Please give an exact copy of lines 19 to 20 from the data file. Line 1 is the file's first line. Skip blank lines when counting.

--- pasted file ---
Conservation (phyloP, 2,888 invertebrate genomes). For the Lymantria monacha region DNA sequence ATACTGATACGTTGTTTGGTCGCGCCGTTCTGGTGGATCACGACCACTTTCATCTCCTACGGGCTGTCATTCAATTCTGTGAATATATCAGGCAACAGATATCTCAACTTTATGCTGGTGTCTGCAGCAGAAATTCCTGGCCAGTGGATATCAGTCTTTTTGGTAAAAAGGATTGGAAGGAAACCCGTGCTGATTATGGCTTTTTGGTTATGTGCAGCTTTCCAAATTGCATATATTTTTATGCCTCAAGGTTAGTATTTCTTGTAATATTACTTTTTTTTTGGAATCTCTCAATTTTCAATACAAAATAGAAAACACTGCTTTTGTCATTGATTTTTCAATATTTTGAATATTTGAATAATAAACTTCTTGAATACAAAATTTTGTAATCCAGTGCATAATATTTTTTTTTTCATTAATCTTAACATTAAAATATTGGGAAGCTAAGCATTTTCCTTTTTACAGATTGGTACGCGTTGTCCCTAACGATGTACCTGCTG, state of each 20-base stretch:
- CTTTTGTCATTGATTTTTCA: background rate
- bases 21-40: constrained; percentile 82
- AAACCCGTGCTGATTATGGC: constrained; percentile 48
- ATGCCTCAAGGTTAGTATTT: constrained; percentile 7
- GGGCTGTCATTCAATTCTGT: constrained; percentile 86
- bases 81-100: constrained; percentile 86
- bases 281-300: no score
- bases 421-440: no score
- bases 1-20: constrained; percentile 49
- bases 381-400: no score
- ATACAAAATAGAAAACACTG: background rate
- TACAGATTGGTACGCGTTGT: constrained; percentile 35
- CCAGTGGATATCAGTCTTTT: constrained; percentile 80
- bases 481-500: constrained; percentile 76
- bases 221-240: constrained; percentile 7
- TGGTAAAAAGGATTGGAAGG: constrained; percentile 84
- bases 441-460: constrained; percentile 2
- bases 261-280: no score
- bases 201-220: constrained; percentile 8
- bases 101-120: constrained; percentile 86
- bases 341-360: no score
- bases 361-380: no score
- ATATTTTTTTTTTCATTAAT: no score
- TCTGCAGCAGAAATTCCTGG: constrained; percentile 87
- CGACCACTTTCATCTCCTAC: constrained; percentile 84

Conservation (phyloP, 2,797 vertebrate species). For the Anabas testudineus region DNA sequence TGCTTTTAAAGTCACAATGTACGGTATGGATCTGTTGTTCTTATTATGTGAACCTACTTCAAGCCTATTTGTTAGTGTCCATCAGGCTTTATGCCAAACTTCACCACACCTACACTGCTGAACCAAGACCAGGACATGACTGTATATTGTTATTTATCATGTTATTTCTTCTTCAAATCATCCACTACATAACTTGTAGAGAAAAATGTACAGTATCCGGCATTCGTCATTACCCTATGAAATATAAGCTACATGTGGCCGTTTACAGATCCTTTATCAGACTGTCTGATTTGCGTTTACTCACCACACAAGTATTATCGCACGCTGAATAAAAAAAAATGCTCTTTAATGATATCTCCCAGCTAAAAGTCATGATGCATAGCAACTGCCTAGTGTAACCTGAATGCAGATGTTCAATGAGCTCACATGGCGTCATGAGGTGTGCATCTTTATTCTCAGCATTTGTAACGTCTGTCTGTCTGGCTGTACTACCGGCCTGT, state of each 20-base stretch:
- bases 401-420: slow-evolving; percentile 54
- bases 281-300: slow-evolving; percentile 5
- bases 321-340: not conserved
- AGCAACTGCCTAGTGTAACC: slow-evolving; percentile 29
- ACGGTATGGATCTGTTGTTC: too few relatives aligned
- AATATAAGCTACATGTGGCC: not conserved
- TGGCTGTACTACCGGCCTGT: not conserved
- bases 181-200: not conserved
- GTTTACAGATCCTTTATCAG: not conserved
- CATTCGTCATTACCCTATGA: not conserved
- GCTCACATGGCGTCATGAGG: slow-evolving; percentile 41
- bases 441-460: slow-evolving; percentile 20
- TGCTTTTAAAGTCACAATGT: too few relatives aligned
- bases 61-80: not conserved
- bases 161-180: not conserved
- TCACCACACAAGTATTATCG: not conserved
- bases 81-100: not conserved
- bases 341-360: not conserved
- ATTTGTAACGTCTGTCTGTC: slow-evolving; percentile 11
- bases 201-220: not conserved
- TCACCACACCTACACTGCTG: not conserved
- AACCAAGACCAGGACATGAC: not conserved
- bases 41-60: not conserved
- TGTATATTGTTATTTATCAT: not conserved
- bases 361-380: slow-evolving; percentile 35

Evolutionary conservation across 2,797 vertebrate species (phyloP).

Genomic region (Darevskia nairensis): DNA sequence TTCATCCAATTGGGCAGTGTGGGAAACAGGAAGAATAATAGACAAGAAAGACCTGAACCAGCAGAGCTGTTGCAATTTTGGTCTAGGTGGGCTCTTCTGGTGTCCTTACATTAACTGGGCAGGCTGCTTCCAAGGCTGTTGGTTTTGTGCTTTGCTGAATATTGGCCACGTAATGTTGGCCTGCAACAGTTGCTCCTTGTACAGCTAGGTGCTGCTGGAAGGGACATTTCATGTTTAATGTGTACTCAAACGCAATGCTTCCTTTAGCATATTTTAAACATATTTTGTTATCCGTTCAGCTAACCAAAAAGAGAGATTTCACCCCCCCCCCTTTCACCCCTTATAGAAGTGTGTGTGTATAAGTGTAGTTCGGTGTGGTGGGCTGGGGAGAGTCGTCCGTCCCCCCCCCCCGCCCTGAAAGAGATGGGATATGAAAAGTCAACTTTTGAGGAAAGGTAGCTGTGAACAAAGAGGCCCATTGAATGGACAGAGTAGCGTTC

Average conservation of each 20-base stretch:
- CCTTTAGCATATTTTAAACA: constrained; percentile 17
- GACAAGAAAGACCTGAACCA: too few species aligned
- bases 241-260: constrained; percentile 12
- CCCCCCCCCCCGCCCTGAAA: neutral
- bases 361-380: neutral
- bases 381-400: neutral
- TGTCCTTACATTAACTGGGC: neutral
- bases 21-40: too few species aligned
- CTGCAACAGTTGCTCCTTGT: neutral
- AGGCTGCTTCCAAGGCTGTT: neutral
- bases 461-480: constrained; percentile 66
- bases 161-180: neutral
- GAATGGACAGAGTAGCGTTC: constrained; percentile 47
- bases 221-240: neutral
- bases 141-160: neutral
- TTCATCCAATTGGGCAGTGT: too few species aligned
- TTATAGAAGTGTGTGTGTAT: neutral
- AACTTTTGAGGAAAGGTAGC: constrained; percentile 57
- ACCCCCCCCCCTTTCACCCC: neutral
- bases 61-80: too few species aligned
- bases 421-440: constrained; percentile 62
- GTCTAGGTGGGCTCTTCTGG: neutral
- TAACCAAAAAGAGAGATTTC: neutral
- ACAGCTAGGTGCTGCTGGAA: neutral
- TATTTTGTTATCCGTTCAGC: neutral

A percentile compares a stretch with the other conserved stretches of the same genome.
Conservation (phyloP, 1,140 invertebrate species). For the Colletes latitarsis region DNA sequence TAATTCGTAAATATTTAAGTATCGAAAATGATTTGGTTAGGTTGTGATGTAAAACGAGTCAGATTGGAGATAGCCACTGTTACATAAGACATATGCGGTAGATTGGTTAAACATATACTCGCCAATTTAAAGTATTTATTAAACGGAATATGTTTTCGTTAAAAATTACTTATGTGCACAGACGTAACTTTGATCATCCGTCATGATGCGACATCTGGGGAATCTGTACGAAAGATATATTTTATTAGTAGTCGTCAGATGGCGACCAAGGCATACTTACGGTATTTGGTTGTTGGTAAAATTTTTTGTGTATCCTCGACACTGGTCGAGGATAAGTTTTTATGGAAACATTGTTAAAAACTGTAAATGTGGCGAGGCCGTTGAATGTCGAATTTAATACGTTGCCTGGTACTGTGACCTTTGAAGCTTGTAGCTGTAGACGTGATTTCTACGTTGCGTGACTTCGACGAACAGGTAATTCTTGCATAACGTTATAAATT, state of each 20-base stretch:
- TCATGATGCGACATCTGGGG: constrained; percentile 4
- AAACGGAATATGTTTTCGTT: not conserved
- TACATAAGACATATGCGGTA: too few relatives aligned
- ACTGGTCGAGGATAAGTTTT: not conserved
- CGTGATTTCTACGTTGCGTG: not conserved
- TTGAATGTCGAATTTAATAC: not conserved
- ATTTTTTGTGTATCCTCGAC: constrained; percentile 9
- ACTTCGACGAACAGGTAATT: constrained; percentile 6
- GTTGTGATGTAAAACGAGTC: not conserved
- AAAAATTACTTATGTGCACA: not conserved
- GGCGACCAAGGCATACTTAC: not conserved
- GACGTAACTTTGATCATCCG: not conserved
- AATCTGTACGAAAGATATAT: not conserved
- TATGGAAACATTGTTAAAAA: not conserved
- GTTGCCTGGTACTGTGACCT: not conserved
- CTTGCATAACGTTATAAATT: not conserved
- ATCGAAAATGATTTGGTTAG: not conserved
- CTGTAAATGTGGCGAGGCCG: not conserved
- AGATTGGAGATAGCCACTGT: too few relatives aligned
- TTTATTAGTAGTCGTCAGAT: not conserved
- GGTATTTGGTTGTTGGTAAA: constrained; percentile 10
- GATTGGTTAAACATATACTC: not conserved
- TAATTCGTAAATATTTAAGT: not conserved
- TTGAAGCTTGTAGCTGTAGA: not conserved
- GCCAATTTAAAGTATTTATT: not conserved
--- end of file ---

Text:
- bases 261-280: no score
- bases 201-220: constrained; percentile 8